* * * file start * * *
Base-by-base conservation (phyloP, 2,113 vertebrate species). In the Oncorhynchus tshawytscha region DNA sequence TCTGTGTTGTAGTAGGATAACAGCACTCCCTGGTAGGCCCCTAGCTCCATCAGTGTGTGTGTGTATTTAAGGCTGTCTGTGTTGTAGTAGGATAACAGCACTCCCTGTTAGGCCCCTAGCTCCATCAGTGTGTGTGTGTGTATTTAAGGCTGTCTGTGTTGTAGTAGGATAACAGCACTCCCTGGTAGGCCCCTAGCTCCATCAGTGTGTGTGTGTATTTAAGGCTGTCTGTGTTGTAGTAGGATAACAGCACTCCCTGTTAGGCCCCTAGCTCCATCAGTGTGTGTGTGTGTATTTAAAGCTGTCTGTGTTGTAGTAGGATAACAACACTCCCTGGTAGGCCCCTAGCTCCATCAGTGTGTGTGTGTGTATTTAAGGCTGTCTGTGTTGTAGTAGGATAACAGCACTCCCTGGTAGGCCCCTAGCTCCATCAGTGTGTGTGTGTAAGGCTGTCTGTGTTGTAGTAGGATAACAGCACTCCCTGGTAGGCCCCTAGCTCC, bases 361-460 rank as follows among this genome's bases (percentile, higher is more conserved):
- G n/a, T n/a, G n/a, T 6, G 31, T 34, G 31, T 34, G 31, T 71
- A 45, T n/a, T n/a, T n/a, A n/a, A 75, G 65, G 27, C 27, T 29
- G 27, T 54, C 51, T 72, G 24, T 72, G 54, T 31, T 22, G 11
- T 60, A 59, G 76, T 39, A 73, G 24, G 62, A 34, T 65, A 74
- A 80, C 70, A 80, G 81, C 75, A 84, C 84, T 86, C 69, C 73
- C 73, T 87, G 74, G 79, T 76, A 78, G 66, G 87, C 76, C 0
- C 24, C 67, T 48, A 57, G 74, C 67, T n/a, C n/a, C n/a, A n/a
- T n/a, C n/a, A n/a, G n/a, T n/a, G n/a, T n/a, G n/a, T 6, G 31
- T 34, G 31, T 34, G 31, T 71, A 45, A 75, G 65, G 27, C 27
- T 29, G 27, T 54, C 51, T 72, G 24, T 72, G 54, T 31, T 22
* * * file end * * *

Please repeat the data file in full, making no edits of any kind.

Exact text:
Base-by-base conservation (phyloP, 2,113 vertebrate species). In the Oncorhynchus tshawytscha region DNA sequence TCTGTGTTGTAGTAGGATAACAGCACTCCCTGGTAGGCCCCTAGCTCCATCAGTGTGTGTGTGTATTTAAGGCTGTCTGTGTTGTAGTAGGATAACAGCACTCCCTGTTAGGCCCCTAGCTCCATCAGTGTGTGTGTGTGTATTTAAGGCTGTCTGTGTTGTAGTAGGATAACAGCACTCCCTGGTAGGCCCCTAGCTCCATCAGTGTGTGTGTGTATTTAAGGCTGTCTGTGTTGTAGTAGGATAACAGCACTCCCTGTTAGGCCCCTAGCTCCATCAGTGTGTGTGTGTGTATTTAAAGCTGTCTGTGTTGTAGTAGGATAACAACACTCCCTGGTAGGCCCCTAGCTCCATCAGTGTGTGTGTGTGTATTTAAGGCTGTCTGTGTTGTAGTAGGATAACAGCACTCCCTGGTAGGCCCCTAGCTCCATCAGTGTGTGTGTGTAAGGCTGTCTGTGTTGTAGTAGGATAACAGCACTCCCTGGTAGGCCCCTAGCTCC, bases 361-460 rank as follows among this genome's bases (percentile, higher is more conserved):
- G n/a, T n/a, G n/a, T 6, G 31, T 34, G 31, T 34, G 31, T 71
- A 45, T n/a, T n/a, T n/a, A n/a, A 75, G 65, G 27, C 27, T 29
- G 27, T 54, C 51, T 72, G 24, T 72, G 54, T 31, T 22, G 11
- T 60, A 59, G 76, T 39, A 73, G 24, G 62, A 34, T 65, A 74
- A 80, C 70, A 80, G 81, C 75, A 84, C 84, T 86, C 69, C 73
- C 73, T 87, G 74, G 79, T 76, A 78, G 66, G 87, C 76, C 0
- C 24, C 67, T 48, A 57, G 74, C 67, T n/a, C n/a, C n/a, A n/a
- T n/a, C n/a, A n/a, G n/a, T n/a, G n/a, T n/a, G n/a, T 6, G 31
- T 34, G 31, T 34, G 31, T 71, A 45, A 75, G 65, G 27, C 27
- T 29, G 27, T 54, C 51, T 72, G 24, T 72, G 54, T 31, T 22